“If the Supreme Court were to say the law says what the law says, we would like to be ready with a response to that that makes practical sense for the 5 or 6 million Americans who would be affected,” said Sen. Lamar Alexander (R-Tenn.), who is heading the effort along with Finance Committee Chairman Orrin Hatch (R-Utah) and Republican Policy Committee Chairman John Barrasso (R-Wyo.).

Senate Budget Committee Chairman Mike Enzi (R-Wyo.) and Sen. Richard Burr (R-N.C.) are also participating.

From Politico, on January 3:

But Barrasso said several groups of lawmakers — members of the Republican Policy Committee and the two Senate committees with jurisdiction over health care — have begun talking about how to build consensus on a replacement plan.

And Brit Hume reported the following on Twitter.

Which brings me back to my original argument: Obamacare should be repealed; it should be replaced with a different plan, a goal of which should be universal coverage against catastrophic expenses so that no one who falls seriously ill or is seriously injured goes without the medical care they need, regardless of ability to pay; and preferring this outcome to the Obamacare status quo is not immoral.

— Michael R. Strain is deputy director of economic policy studies and resident scholar at the American Enterprise Institute. You can follow him on Twitter at

Krauthammer’s Take: Republicans Should Ignore Obama’s Budget


On Thursday’s Special Report, Charles Krauthammer said Republicans in Congress should not entertain the budget they’re about to see released by “the biggest deficit-increaser in the history of the galaxy.” Instead, Krauthammer explained, the GOP should pass a budget that only relieves defense-spending cuts, forcing the president either to sign or veto it.

“The [president’s] budget is going to be dead on arrival, so when it arrives you toss it in the wastebasket,” Krauthammer said. Relieving the entire sequester, as the president plans to request, for the sake of higher defense spending “is something I think Republicans ought not acquiesce to,” he said.

On the issue of the debt and the deficit, Krauthammer said, the president was prematurely celebrating victory where he had hardly accomplished anything. 

All You Need Is . . . Ecuador?


Now that’ll kill your love for the Beatles! The thugs running our favorite Venezuela-lite South American neighbor, who are up to their Ecuadorian globos oculares in the contrived RICO scheme to fleece Chevron (as NR writers have expounded upon here, here, here, here, here, and here — and that’s just for starters), have dropped $3.8 million for this Super Bowl commercial, urging Americans to visit.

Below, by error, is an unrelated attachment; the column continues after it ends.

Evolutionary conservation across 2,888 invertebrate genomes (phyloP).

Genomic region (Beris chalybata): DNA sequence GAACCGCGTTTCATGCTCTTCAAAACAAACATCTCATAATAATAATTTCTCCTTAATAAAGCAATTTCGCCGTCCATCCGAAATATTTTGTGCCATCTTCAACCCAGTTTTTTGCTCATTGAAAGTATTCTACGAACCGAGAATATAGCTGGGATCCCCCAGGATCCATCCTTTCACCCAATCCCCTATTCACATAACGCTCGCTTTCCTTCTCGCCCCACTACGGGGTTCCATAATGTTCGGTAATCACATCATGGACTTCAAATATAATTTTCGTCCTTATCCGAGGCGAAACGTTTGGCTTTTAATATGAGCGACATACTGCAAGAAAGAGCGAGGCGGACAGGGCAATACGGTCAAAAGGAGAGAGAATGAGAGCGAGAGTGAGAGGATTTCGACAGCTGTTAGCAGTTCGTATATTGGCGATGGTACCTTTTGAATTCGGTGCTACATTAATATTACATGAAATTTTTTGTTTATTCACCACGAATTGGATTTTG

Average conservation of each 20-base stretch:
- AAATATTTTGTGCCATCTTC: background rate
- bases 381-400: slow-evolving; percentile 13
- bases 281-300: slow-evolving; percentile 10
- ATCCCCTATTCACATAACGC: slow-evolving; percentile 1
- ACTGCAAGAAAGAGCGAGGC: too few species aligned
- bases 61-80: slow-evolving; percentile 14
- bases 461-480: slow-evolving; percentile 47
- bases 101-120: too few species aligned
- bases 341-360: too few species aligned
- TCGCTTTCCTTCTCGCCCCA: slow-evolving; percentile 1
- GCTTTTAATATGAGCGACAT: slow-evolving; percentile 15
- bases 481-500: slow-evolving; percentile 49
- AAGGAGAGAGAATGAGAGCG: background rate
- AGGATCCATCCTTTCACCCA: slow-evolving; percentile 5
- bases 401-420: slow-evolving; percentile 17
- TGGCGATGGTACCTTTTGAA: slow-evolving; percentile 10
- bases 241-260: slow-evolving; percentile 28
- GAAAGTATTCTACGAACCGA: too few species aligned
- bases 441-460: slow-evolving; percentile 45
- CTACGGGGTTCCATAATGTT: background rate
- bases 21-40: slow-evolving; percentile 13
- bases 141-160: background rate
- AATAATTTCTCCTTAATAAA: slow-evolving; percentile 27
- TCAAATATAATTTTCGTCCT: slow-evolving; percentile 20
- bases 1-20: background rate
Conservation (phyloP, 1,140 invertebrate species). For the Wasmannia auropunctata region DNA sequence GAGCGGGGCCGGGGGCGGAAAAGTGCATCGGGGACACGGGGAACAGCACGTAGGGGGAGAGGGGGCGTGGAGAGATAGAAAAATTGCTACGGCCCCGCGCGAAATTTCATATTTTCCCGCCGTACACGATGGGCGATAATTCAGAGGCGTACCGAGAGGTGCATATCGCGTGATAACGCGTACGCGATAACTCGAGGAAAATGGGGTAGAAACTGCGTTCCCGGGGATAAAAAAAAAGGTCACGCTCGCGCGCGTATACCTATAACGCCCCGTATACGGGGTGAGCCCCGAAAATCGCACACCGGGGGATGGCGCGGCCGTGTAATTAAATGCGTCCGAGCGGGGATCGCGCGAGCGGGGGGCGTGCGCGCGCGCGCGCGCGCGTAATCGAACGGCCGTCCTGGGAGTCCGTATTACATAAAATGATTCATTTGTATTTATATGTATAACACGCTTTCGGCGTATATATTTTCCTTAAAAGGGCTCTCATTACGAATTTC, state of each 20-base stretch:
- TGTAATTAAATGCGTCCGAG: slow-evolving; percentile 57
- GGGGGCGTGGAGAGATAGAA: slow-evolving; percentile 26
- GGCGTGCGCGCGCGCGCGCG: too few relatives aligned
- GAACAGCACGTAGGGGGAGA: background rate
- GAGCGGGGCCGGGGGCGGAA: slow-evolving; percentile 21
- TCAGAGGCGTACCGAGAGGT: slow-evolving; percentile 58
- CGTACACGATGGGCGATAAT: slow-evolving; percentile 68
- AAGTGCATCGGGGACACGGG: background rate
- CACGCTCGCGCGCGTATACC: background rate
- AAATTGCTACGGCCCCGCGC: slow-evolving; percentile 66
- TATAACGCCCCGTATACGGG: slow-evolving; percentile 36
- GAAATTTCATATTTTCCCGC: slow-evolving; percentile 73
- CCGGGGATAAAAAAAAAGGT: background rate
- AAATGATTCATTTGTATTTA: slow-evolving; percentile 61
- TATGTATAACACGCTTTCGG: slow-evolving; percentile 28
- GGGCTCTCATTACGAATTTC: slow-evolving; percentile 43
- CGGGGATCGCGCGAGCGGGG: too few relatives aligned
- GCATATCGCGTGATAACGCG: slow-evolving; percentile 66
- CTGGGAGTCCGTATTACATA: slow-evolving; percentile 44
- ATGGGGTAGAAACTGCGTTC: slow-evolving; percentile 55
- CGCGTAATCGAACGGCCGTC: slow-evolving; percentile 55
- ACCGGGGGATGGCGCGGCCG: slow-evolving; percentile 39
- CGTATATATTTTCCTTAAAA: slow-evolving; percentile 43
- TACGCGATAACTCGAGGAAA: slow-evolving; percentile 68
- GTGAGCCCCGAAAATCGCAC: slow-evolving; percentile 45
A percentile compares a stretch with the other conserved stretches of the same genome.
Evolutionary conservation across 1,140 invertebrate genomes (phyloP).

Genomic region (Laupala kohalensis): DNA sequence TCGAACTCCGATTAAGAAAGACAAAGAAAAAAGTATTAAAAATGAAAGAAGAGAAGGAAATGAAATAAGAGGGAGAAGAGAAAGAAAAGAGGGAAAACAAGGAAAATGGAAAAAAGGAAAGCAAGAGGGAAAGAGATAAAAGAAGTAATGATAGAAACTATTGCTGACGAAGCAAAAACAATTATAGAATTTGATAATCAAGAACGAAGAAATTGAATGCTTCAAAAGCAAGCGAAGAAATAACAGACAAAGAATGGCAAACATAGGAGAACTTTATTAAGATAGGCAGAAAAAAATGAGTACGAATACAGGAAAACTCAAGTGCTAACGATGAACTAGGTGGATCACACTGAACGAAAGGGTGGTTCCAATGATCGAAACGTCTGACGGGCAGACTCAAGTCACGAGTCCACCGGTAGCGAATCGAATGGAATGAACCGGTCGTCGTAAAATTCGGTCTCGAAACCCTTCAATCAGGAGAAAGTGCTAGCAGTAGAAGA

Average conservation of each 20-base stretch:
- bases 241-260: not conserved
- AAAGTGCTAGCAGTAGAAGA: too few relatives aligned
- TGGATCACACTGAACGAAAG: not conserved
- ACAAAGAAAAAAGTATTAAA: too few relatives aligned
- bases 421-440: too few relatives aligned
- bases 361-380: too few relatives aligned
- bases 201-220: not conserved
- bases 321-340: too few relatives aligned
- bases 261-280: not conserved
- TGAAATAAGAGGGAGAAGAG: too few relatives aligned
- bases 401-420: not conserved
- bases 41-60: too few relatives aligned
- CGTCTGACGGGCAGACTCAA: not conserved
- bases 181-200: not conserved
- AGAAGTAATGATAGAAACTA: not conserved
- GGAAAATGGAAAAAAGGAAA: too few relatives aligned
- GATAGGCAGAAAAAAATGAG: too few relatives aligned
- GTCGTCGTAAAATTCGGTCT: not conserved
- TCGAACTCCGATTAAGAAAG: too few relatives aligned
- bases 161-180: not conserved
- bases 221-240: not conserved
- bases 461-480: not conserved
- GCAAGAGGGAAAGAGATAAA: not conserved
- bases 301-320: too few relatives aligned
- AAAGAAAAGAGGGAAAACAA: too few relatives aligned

Well, it’s a free country (ours is anyway) so do what you want, but if you do go there, you may want to lay off the negative tweets about Rafael Correa — the thin-skinned El Presidente doesn’t take kindly to criticism.

If You Give a Dictator a Cookie . . .


In a perfect exhibition of the chasm between the power the Obama administration actually wields in foreign relations and the power the administration thinks it wields: the current White House offered, virtually without condition, the restoration of full diplomatic relations with Cuba (a one-party dictatorship with a gulag, which has been forced for decades to rely for survival on the largesse of America’s enemies, from the Soviet Union to Chavez’s Venezuela) — and it is Raul Castro who is putting conditions on the deal. Via NBC News:

“The re-establishment of diplomatic relations is the start of a process of normalizing bilateral relations, but this will not be possible while the blockade still exists, while they don’t give back the territory illegally occupied by the Guantanamo naval base,” Castro told delegates [at the Community of Latin American and Caribbean States summit in Costa Rica on Wednesday].

The United States’ base at Guantánamo Bay was established in 1903 — meaning it predates the current Cuban regime by 56 years — and reaffirmed in a treaty with Cuba in 1934, the terms of which grant the territory to the U.S. into perpetuity, unless both nations agree otherwise.

But that is, of course, not all that Castro wants:

He also demanded the U.S. end the transmission of anti-Castro radio and television broadcasts and deliver “just compensation to our people for the human and economic damage that they’re suffered.”